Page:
GDPR – What small businesses need to know

  1. Home
  2. Knowledge Base
  3. Running a business
  4. GDPR – What small businesses need to know
  1. Home
  2. Knowledge Base
  3. Legal
  4. GDPR – What small businesses need to know

GDPR Data protection

25th May 2019 marks 1 year since the deadline for compliance of the General Data Protection Regulations (GDPR) which was formally made a part of UK law under the Data Protection Act 2018. The aim of the GDPR is two-fold:

  • To strengthen data protection policy by giving EU citizens more control over their personal data and what the data is used for.
  • To modernise and simplify the data regulations for businesses that operate in the EU.

The GDPR does recognize that small businesses are different to larger enterprises. Everybody is bound by the Data Protection Act, however, article 30 of the GDPR states that businesses with less than 250 employees don’t have to keep the same records as larger enterprises – although there are a few stipulations which businesses probably should follow regardless of their size.

The first step to making sure you’re compliant is to register as a data controller with the ICO.

Collecting and storing personal data

The ICO defines personal data as information relating to natural persons who can be identified or who are identifiable directly from the information in question or who can be indirectly identified in combination with other information.

This can cover everything from names, addresses, contact information, bank details, credit card information and even medical information.

Any information you hold on EU citizens, whether it’s information for HR purposes, customer data or suppliers, is affected by the GDPR. You’ll need to ensure that all the personal data you’re collecting is stored and processed for a legitimate purpose.

You can only collect personal data if you have a reason to do so and the data collected can only be used for that purpose. So, for example, if you have information stored for operational purposes, you’ll have to reach out to those people to gain further consent if you want to use their information for marketing purposes or something other than the purpose for which it was originally collected.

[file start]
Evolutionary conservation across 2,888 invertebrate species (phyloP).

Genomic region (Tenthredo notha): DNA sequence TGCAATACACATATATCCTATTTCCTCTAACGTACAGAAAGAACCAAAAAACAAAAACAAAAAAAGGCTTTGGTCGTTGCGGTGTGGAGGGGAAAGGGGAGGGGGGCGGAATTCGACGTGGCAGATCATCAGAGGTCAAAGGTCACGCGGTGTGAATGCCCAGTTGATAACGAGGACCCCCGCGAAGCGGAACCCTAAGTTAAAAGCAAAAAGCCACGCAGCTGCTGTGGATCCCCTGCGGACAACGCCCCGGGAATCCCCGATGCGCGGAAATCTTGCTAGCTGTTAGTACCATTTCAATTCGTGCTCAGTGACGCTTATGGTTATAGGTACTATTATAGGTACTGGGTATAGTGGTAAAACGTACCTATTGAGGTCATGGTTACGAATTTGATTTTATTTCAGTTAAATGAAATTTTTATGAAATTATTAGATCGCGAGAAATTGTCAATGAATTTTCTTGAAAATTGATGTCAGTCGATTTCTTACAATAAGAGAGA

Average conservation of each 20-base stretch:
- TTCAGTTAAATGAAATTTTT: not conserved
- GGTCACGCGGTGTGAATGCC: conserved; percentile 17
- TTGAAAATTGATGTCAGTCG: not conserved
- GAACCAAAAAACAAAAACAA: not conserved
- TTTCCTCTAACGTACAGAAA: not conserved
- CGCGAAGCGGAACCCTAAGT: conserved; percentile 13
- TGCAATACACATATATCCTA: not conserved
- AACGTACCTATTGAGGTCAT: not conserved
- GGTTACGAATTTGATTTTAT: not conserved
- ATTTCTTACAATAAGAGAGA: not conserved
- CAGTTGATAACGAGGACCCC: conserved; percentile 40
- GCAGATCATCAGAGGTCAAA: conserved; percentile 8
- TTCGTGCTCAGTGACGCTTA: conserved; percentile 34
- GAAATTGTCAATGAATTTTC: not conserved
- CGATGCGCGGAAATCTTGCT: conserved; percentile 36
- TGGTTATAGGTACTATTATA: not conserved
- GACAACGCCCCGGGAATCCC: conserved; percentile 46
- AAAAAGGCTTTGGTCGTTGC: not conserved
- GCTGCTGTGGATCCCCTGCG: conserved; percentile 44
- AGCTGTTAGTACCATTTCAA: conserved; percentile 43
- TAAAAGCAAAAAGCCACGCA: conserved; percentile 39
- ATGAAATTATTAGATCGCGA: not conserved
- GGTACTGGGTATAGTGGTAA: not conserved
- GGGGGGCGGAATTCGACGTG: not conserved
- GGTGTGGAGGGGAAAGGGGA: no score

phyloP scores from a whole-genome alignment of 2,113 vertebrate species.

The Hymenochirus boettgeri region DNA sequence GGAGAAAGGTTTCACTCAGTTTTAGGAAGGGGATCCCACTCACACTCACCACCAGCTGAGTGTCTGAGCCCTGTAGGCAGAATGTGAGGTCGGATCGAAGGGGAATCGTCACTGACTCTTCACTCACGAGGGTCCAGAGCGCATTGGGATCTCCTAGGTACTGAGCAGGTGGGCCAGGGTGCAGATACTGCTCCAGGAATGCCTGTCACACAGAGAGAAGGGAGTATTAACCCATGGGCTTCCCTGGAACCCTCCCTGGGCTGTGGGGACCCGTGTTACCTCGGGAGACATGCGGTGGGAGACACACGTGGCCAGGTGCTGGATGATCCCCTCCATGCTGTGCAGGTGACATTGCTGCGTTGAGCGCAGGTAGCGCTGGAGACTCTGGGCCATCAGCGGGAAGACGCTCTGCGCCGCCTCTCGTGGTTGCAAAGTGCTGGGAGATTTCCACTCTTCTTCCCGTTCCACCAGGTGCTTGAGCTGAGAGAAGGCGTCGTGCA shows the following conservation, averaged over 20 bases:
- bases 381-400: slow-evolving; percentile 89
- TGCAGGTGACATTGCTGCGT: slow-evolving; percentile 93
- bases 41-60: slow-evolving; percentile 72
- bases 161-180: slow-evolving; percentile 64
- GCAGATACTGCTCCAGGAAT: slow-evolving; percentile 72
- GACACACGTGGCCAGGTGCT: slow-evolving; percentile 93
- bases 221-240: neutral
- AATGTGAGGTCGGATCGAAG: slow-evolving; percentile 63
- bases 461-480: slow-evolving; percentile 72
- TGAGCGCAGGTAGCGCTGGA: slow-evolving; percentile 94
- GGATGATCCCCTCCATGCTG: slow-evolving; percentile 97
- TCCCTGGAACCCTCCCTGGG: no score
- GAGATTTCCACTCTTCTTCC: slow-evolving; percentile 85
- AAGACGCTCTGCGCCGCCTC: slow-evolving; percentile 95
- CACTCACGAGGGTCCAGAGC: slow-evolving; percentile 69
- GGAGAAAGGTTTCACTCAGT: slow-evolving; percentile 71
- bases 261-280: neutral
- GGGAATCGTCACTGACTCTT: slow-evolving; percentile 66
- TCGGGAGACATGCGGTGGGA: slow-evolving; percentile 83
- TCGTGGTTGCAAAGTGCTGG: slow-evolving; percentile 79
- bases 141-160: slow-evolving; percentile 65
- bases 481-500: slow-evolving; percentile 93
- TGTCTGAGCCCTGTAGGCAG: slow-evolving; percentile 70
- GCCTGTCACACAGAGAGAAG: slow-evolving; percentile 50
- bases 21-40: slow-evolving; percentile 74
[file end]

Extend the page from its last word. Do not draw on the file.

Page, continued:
Individuals rights under the GDPR

Individuals have the right to ask a business what information is stored about them. This isn’t by large anything new, but businesses now have 30 days (as opposed to 40 days) to process and respond to a Subject Access Request and cannot charge an individual for the information.

Individuals also have the right to ask a business to delete all personal data stored about them, unless the business needs it for legitimate legal reasons – like tax. Individuals can also ask for a digital copy od their information to use as they wish. This can include changing providers or transitioning to a new service.

Check your products and services

To make sure you’re GDPR compliant, the first thing you’ll have to do is look at which of your products and services collect personal data. You’ll then need to make sure that you have a legitimate legal reason to collect that data. As a data controller and processor, you’ll need to ensure that you can respond to any Subject Access Requests that might come your way.

For example, are the systems you use to store information properly secure? How many systems do you store information on? How much time would it take for you to locate and collate the information if you ever received a Subject Access Request? Do you need to provide training to staff members about how to run searches and respond to a Subject Access Request?

You might not ever receive one, particularly if you only have a handful of customers or clients – but just having a process can put you ahead of the game massively.

Review notices and contracts

One element of the GDPR that probably applies to most businesses, regardless of their size, is the need to update your internal and external notices for GDPR. You’ll need to find somewhere suitable to display the information so that both employees and customers understand your businesses stance on GDPR and that you’re compliant.

You’ll also need to make sure that all your customer contacts are GDPR compliant. The ICO provides some very thorough guidelines on what should be included in a GDPR compliant contract. You must include the subject matter and duration of the processing, as well as the type of information you collect and how it will be used.

Worried about being compliant? All our formation packages come with Legal Plan – our subscription-based legal service for small businesses. So, whether you need to speak to somebody about compliance, or another legal issue you can talk to a qualified professional at an affordable price. Find out more about Legal Plan and our formation products, here.

Was this article helpful?

Related Articles